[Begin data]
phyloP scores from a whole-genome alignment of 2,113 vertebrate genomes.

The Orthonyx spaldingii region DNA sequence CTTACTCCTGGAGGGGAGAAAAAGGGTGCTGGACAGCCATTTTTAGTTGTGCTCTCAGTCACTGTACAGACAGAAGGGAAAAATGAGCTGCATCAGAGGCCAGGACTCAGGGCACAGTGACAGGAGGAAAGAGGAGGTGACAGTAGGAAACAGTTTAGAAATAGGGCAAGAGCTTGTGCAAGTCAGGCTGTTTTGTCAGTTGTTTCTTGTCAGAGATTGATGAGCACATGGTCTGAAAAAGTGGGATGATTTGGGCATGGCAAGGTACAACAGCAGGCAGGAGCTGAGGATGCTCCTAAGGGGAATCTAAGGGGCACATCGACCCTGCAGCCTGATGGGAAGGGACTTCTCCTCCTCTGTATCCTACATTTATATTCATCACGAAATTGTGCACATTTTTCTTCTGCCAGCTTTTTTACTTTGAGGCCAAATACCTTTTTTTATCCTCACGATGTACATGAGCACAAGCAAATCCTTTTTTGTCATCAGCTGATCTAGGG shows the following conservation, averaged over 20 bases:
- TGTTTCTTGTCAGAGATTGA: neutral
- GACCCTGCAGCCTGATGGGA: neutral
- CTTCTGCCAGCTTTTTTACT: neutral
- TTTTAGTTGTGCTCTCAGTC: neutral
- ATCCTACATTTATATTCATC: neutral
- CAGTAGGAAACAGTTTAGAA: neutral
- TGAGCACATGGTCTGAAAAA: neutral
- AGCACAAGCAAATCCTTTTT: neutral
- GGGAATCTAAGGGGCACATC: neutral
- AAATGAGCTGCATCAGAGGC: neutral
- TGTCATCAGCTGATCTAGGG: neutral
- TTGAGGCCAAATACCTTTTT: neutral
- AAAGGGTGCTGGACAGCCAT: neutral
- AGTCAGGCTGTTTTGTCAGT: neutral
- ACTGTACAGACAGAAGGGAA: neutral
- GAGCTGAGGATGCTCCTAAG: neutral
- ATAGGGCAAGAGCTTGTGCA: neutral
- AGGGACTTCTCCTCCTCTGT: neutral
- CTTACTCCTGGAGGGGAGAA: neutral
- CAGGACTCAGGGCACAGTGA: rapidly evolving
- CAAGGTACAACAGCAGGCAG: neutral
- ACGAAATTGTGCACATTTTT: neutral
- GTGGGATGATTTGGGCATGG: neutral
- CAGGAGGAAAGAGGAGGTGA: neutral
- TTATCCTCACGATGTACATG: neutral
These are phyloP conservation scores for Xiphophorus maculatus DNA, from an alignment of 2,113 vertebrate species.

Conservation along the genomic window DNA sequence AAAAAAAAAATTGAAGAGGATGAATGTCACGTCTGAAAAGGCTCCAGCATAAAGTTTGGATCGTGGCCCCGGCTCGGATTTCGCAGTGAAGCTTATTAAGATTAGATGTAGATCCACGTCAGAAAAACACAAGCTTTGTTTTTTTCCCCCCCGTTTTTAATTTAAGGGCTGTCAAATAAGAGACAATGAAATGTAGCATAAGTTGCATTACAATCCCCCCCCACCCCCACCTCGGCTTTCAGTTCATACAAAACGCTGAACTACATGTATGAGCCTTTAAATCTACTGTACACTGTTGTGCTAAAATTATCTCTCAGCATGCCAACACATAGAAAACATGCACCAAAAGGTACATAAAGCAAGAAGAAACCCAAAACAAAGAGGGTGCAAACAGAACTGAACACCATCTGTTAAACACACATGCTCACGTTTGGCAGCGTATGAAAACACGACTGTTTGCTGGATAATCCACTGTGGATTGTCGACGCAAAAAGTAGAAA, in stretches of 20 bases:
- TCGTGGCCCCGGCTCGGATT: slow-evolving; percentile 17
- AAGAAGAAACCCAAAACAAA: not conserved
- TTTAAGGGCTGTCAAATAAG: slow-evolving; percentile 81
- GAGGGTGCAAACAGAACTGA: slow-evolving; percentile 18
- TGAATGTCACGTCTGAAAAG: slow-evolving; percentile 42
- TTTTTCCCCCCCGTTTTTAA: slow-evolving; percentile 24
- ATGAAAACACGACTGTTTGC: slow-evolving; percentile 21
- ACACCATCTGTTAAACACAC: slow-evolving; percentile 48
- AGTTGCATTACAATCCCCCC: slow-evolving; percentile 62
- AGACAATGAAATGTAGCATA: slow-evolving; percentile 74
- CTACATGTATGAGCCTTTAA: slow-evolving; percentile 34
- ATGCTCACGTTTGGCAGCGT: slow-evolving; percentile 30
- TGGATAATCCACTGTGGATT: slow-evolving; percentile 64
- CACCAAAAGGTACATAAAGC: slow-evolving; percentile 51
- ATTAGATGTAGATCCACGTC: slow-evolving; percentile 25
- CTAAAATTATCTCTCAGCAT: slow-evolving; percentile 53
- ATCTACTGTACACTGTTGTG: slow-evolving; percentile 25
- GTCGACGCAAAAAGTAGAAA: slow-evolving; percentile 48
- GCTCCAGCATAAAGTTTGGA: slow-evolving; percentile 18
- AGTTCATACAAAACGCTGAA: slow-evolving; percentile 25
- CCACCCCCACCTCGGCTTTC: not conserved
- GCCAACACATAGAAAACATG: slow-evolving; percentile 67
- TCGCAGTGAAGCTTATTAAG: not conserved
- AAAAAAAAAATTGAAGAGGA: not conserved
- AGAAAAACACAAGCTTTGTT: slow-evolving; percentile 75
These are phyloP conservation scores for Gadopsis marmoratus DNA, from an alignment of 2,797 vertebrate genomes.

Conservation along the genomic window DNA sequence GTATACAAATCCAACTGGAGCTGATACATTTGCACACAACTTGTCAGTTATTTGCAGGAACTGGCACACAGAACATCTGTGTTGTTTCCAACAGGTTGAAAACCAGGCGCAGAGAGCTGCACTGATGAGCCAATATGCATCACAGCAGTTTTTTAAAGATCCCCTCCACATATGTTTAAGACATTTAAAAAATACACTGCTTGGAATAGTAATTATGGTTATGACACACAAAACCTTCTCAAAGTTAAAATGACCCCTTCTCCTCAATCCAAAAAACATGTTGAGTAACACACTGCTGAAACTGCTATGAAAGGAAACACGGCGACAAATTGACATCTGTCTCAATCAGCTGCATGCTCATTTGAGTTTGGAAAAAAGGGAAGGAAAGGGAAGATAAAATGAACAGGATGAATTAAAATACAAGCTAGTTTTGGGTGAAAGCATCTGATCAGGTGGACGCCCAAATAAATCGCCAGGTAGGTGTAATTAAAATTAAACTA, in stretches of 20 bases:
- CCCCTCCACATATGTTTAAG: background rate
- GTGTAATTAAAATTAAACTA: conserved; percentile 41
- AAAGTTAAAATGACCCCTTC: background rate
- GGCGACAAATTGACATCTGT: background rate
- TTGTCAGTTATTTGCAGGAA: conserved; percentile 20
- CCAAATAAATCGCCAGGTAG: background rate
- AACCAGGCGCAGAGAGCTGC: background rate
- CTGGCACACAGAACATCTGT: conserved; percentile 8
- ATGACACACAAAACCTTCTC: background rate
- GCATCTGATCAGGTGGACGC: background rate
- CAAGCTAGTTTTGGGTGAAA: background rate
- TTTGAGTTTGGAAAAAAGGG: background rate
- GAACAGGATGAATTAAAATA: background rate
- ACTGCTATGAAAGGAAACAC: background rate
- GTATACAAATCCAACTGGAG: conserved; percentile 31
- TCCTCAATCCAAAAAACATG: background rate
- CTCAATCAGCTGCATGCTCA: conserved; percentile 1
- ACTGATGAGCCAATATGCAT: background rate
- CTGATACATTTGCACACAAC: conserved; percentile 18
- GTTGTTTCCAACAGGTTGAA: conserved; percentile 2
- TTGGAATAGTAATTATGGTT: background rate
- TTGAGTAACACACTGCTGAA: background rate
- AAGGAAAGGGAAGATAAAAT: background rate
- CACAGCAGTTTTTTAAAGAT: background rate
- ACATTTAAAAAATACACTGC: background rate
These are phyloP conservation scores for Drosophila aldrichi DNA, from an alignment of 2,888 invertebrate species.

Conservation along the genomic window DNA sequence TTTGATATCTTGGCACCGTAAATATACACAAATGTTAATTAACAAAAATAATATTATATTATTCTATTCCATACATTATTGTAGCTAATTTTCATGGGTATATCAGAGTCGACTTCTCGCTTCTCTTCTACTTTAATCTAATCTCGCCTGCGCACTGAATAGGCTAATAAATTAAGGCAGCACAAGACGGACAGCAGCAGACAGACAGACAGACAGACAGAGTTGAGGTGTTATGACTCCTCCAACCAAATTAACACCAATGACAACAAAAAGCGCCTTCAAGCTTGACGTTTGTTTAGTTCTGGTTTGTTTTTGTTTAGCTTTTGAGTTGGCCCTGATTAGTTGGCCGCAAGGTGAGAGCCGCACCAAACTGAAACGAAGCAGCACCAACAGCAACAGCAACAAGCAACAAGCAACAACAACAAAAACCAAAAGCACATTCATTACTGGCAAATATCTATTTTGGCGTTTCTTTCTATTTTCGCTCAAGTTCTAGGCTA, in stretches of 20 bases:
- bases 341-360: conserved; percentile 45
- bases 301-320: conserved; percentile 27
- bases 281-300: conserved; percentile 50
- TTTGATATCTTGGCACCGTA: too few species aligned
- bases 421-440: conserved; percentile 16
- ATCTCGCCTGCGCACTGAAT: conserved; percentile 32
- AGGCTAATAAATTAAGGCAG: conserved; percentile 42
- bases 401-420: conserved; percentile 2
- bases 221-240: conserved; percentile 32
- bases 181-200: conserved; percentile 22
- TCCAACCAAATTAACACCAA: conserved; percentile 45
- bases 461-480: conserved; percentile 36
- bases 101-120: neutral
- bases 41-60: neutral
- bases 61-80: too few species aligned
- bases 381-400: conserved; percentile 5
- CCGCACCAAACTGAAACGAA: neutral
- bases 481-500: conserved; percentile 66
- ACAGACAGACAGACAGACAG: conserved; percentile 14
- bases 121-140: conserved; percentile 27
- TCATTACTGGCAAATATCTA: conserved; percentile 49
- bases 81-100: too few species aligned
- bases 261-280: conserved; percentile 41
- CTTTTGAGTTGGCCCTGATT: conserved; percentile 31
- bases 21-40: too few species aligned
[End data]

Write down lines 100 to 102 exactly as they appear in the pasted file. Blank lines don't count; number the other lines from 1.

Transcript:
- CCGCACCAAACTGAAACGAA: neutral
- bases 481-500: conserved; percentile 66
- ACAGACAGACAGACAGACAG: conserved; percentile 14